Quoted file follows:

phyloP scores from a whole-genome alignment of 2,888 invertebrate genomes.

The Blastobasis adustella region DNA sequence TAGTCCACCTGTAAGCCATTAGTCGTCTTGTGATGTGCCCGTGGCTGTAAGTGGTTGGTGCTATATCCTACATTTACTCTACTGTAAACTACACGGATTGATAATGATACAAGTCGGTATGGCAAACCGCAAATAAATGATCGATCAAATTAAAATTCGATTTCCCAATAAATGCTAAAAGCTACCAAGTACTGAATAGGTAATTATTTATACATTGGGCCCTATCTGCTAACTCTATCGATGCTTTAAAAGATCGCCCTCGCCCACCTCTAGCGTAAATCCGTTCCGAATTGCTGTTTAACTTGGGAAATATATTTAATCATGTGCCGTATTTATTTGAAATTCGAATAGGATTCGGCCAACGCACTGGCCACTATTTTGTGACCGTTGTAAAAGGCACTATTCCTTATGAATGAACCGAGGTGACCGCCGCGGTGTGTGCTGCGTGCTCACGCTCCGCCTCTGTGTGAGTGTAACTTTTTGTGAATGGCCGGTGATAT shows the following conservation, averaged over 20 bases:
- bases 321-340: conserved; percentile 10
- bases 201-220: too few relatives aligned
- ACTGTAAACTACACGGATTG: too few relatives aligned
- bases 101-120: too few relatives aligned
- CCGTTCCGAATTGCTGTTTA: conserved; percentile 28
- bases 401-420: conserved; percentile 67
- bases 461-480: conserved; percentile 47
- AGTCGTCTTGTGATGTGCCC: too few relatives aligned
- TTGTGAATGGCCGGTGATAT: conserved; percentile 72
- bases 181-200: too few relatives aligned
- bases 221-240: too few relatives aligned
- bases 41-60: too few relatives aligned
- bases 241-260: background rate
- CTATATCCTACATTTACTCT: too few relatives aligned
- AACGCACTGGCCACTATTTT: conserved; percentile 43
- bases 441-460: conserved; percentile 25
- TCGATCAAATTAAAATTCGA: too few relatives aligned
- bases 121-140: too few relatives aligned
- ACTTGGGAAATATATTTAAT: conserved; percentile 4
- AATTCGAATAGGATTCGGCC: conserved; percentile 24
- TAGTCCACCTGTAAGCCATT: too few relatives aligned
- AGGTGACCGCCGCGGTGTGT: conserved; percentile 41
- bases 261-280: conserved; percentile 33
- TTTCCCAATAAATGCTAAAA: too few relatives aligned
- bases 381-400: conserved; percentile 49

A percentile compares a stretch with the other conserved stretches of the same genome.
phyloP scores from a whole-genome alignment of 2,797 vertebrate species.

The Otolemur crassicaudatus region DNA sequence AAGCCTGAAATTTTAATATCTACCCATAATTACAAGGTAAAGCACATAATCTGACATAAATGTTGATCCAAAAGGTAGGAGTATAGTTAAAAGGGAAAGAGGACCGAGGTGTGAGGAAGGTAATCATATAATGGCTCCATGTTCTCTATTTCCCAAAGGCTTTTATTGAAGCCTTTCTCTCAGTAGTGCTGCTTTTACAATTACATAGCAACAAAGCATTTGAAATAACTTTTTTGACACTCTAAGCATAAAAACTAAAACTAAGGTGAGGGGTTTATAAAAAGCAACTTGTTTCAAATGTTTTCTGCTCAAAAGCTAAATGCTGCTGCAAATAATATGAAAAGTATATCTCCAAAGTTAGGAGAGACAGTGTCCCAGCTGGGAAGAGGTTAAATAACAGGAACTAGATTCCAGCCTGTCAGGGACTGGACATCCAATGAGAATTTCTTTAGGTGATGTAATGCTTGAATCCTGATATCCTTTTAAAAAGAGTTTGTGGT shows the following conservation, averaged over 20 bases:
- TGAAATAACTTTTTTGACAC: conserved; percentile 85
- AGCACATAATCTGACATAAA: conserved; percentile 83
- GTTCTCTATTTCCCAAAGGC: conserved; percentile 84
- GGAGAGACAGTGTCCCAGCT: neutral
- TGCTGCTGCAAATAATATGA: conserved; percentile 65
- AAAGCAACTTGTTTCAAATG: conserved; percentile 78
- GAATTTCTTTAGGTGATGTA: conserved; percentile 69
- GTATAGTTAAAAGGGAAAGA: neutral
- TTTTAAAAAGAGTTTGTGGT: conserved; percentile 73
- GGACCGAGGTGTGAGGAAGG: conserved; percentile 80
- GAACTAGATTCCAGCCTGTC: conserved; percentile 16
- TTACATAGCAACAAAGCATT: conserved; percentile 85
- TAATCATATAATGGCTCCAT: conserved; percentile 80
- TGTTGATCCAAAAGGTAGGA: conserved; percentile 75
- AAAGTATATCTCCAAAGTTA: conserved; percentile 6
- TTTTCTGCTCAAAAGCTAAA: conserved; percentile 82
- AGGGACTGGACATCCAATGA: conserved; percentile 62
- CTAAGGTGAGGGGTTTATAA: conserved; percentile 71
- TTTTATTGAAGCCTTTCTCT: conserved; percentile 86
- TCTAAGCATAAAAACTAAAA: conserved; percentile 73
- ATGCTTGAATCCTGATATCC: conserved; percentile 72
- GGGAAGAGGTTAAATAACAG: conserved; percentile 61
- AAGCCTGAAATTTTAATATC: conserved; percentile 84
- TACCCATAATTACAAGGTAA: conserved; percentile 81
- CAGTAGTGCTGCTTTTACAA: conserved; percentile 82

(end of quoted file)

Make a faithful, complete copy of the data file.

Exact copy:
phyloP scores from a whole-genome alignment of 2,888 invertebrate genomes.

The Blastobasis adustella region DNA sequence TAGTCCACCTGTAAGCCATTAGTCGTCTTGTGATGTGCCCGTGGCTGTAAGTGGTTGGTGCTATATCCTACATTTACTCTACTGTAAACTACACGGATTGATAATGATACAAGTCGGTATGGCAAACCGCAAATAAATGATCGATCAAATTAAAATTCGATTTCCCAATAAATGCTAAAAGCTACCAAGTACTGAATAGGTAATTATTTATACATTGGGCCCTATCTGCTAACTCTATCGATGCTTTAAAAGATCGCCCTCGCCCACCTCTAGCGTAAATCCGTTCCGAATTGCTGTTTAACTTGGGAAATATATTTAATCATGTGCCGTATTTATTTGAAATTCGAATAGGATTCGGCCAACGCACTGGCCACTATTTTGTGACCGTTGTAAAAGGCACTATTCCTTATGAATGAACCGAGGTGACCGCCGCGGTGTGTGCTGCGTGCTCACGCTCCGCCTCTGTGTGAGTGTAACTTTTTGTGAATGGCCGGTGATAT shows the following conservation, averaged over 20 bases:
- bases 321-340: conserved; percentile 10
- bases 201-220: too few relatives aligned
- ACTGTAAACTACACGGATTG: too few relatives aligned
- bases 101-120: too few relatives aligned
- CCGTTCCGAATTGCTGTTTA: conserved; percentile 28
- bases 401-420: conserved; percentile 67
- bases 461-480: conserved; percentile 47
- AGTCGTCTTGTGATGTGCCC: too few relatives aligned
- TTGTGAATGGCCGGTGATAT: conserved; percentile 72
- bases 181-200: too few relatives aligned
- bases 221-240: too few relatives aligned
- bases 41-60: too few relatives aligned
- bases 241-260: background rate
- CTATATCCTACATTTACTCT: too few relatives aligned
- AACGCACTGGCCACTATTTT: conserved; percentile 43
- bases 441-460: conserved; percentile 25
- TCGATCAAATTAAAATTCGA: too few relatives aligned
- bases 121-140: too few relatives aligned
- ACTTGGGAAATATATTTAAT: conserved; percentile 4
- AATTCGAATAGGATTCGGCC: conserved; percentile 24
- TAGTCCACCTGTAAGCCATT: too few relatives aligned
- AGGTGACCGCCGCGGTGTGT: conserved; percentile 41
- bases 261-280: conserved; percentile 33
- TTTCCCAATAAATGCTAAAA: too few relatives aligned
- bases 381-400: conserved; percentile 49

A percentile compares a stretch with the other conserved stretches of the same genome.
phyloP scores from a whole-genome alignment of 2,797 vertebrate species.

The Otolemur crassicaudatus region DNA sequence AAGCCTGAAATTTTAATATCTACCCATAATTACAAGGTAAAGCACATAATCTGACATAAATGTTGATCCAAAAGGTAGGAGTATAGTTAAAAGGGAAAGAGGACCGAGGTGTGAGGAAGGTAATCATATAATGGCTCCATGTTCTCTATTTCCCAAAGGCTTTTATTGAAGCCTTTCTCTCAGTAGTGCTGCTTTTACAATTACATAGCAACAAAGCATTTGAAATAACTTTTTTGACACTCTAAGCATAAAAACTAAAACTAAGGTGAGGGGTTTATAAAAAGCAACTTGTTTCAAATGTTTTCTGCTCAAAAGCTAAATGCTGCTGCAAATAATATGAAAAGTATATCTCCAAAGTTAGGAGAGACAGTGTCCCAGCTGGGAAGAGGTTAAATAACAGGAACTAGATTCCAGCCTGTCAGGGACTGGACATCCAATGAGAATTTCTTTAGGTGATGTAATGCTTGAATCCTGATATCCTTTTAAAAAGAGTTTGTGGT shows the following conservation, averaged over 20 bases:
- TGAAATAACTTTTTTGACAC: conserved; percentile 85
- AGCACATAATCTGACATAAA: conserved; percentile 83
- GTTCTCTATTTCCCAAAGGC: conserved; percentile 84
- GGAGAGACAGTGTCCCAGCT: neutral
- TGCTGCTGCAAATAATATGA: conserved; percentile 65
- AAAGCAACTTGTTTCAAATG: conserved; percentile 78
- GAATTTCTTTAGGTGATGTA: conserved; percentile 69
- GTATAGTTAAAAGGGAAAGA: neutral
- TTTTAAAAAGAGTTTGTGGT: conserved; percentile 73
- GGACCGAGGTGTGAGGAAGG: conserved; percentile 80
- GAACTAGATTCCAGCCTGTC: conserved; percentile 16
- TTACATAGCAACAAAGCATT: conserved; percentile 85
- TAATCATATAATGGCTCCAT: conserved; percentile 80
- TGTTGATCCAAAAGGTAGGA: conserved; percentile 75
- AAAGTATATCTCCAAAGTTA: conserved; percentile 6
- TTTTCTGCTCAAAAGCTAAA: conserved; percentile 82
- AGGGACTGGACATCCAATGA: conserved; percentile 62
- CTAAGGTGAGGGGTTTATAA: conserved; percentile 71
- TTTTATTGAAGCCTTTCTCT: conserved; percentile 86
- TCTAAGCATAAAAACTAAAA: conserved; percentile 73
- ATGCTTGAATCCTGATATCC: conserved; percentile 72
- GGGAAGAGGTTAAATAACAG: conserved; percentile 61
- AAGCCTGAAATTTTAATATC: conserved; percentile 84
- TACCCATAATTACAAGGTAA: conserved; percentile 81
- CAGTAGTGCTGCTTTTACAA: conserved; percentile 82